A year ago, I was in Russia, going through testing prior to commencement of my treatment. I’ve found myself looking back, and reflecting, way more than I’d anticipated. Sure, I thought I’d celebrate on my stem cell birthday, but I hadn’t realised how much time I’d spend thinking about the decision, the time in Russia, the year of recovery since. This has been a life changing time, maybe not in obvious ways as my life looks pretty similar now from an external view point, but there has been a lot of time for thinking.

Technical stuff – when I went to Moscow I had no active lesions showing on the MRI, and I’d been advised that the treatment wouldn’t work for this reason. However, and I’ve mentioned this before, Dr Federenko has a theory that we often have many micro-lesions in our brains along the myelin sheath, impacting the transmission of signals along the nerves. These invisible lesions can cause a continual worsening of symptoms, which is exactly what I was experiencing, without the indicators which show up on an MRI.

The treatment during AHSCT kills off our immune system ( that’s what the chemo is for), hence the irritation causing the flaring of the micro lesions is suppressed. Therefore the gradual deterioration stops. All the ongoing symptoms I was experiencing, which my neurologist told me were permanent and could only get worse, started to decrease and still continue to decrease.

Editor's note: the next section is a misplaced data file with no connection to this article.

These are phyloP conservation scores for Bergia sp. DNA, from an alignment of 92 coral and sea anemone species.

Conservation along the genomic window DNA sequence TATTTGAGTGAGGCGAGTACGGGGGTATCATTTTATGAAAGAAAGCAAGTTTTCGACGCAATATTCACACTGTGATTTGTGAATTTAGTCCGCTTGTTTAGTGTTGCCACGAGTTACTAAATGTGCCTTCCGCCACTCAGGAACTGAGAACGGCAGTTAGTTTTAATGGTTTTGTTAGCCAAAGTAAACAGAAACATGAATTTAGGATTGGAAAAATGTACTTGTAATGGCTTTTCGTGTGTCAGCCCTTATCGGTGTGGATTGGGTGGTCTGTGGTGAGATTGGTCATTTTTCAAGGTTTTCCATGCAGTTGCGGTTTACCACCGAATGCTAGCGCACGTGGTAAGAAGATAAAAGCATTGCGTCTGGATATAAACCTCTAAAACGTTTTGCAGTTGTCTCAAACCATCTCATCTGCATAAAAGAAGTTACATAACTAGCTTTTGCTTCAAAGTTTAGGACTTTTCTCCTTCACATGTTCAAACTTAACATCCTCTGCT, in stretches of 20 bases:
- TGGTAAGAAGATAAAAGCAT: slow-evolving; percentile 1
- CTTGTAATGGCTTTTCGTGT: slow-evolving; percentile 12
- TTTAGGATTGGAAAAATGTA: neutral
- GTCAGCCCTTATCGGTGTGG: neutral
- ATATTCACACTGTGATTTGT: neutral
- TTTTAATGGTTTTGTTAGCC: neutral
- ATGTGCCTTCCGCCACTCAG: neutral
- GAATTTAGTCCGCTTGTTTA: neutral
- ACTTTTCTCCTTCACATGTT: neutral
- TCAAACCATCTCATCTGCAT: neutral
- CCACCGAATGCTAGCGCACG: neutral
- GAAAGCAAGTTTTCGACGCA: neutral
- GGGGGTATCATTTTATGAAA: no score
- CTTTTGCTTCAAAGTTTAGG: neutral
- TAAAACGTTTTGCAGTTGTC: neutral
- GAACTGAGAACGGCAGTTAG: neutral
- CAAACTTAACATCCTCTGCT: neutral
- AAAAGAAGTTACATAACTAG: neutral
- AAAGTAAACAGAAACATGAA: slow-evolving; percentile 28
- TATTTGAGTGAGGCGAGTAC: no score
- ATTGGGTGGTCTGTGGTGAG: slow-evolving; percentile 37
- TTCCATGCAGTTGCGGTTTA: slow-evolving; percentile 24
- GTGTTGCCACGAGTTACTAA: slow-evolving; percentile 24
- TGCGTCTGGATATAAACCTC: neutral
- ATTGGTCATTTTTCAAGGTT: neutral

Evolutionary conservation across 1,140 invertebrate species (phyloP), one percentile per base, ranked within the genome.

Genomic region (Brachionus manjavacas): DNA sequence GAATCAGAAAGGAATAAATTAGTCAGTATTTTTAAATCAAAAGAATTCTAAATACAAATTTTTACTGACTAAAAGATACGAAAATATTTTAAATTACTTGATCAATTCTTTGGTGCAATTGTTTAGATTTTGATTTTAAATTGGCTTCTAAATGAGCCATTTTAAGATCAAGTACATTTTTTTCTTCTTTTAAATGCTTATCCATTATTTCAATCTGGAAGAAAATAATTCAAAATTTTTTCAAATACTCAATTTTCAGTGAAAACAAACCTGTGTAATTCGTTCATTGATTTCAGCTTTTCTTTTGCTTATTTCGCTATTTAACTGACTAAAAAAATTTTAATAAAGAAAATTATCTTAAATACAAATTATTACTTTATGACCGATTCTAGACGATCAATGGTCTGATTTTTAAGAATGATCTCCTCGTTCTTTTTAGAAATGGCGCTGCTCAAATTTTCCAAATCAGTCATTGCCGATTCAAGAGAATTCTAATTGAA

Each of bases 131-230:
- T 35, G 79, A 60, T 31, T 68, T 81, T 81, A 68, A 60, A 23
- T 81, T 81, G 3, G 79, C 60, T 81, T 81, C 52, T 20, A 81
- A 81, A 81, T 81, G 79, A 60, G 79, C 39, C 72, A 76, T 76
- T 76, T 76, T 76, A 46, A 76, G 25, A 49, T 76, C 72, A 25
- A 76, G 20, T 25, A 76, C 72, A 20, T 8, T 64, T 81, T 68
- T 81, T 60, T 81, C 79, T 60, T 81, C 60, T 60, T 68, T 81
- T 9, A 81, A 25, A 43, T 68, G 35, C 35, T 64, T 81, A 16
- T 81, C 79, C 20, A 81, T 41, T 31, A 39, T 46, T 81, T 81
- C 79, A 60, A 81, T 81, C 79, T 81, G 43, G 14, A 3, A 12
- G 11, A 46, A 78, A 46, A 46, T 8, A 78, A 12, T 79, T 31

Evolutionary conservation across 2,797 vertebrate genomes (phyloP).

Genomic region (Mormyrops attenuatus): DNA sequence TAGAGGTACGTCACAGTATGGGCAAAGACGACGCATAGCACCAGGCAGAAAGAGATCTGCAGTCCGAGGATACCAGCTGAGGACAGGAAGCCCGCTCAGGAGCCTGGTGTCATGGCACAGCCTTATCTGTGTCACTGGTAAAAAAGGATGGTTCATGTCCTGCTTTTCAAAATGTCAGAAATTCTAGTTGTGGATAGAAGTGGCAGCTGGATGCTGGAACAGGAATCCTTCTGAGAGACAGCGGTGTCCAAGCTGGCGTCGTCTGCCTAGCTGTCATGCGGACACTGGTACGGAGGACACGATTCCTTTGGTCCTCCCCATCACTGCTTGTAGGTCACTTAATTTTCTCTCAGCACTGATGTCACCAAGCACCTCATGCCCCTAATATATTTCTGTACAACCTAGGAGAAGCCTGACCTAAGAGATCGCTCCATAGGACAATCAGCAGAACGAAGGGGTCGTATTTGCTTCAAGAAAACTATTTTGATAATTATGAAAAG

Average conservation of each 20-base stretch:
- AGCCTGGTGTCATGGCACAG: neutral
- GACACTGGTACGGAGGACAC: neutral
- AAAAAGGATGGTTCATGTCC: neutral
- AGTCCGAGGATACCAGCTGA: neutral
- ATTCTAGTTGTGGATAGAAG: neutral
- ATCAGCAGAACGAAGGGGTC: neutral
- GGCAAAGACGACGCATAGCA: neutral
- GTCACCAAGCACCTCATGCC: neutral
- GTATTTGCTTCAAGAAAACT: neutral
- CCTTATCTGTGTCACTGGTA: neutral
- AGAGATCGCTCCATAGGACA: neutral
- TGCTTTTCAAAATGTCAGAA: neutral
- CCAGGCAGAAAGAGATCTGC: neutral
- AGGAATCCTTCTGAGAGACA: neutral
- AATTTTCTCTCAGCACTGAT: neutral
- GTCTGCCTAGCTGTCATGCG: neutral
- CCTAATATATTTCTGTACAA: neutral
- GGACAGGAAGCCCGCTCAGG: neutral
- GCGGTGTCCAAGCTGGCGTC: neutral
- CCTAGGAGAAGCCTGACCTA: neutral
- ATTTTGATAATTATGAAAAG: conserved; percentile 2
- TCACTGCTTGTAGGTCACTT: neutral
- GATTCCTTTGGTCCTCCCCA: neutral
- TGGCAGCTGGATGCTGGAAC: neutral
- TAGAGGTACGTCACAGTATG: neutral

Physical symptoms – I’d forgotten about this and was only reminded by looking back at the blog post I did a year ago. After a morning of walking round Moscow sightseeing, on my way back to the hotel, my ankle gave way completely. This was not a sprain or twist in any way, it was as if my brain couldn’t tell the ankle what to do. I managed to stumble my way back to the hotel with great difficulty, for say 200m. On getting cooler, rested, and massaging the ankle, the ability to move it came back. However, had that deterioration become permanent, I would have needed walking aides 100% of the time and would have gone from an EDSS of 3.5 to 6 immediately.

This symptom never came back after the treatment, but is so indicative of inflammation impacting the ability of the nerves to conduct signals around my body. From my understanding, the treatment reduced the inflammation prior to scarring of the myelin sheath, so in that specific case, I have been left with no permanent damage. Anecdotally, this could explain some of the amazing successes I hear of, when people with highly active disease get their treatment and the inflammation is suppressed prior to scarring of the myelin sheath.

Yes, possibly I should have gone to Russia earlier. I wasn’t ready a few years ago, the risk equation didn’t work, however I am still so thankful I went exactly when I did go. Time was running out for me.

2 thoughts on “Reflections

  1. Thank you for writing this, I was diagnosed 5 months ago and as the disease is progressing rapidly (I am now 70 years old) I have booked to go to Moscow. After reading your story I know I àm doing the right thing.


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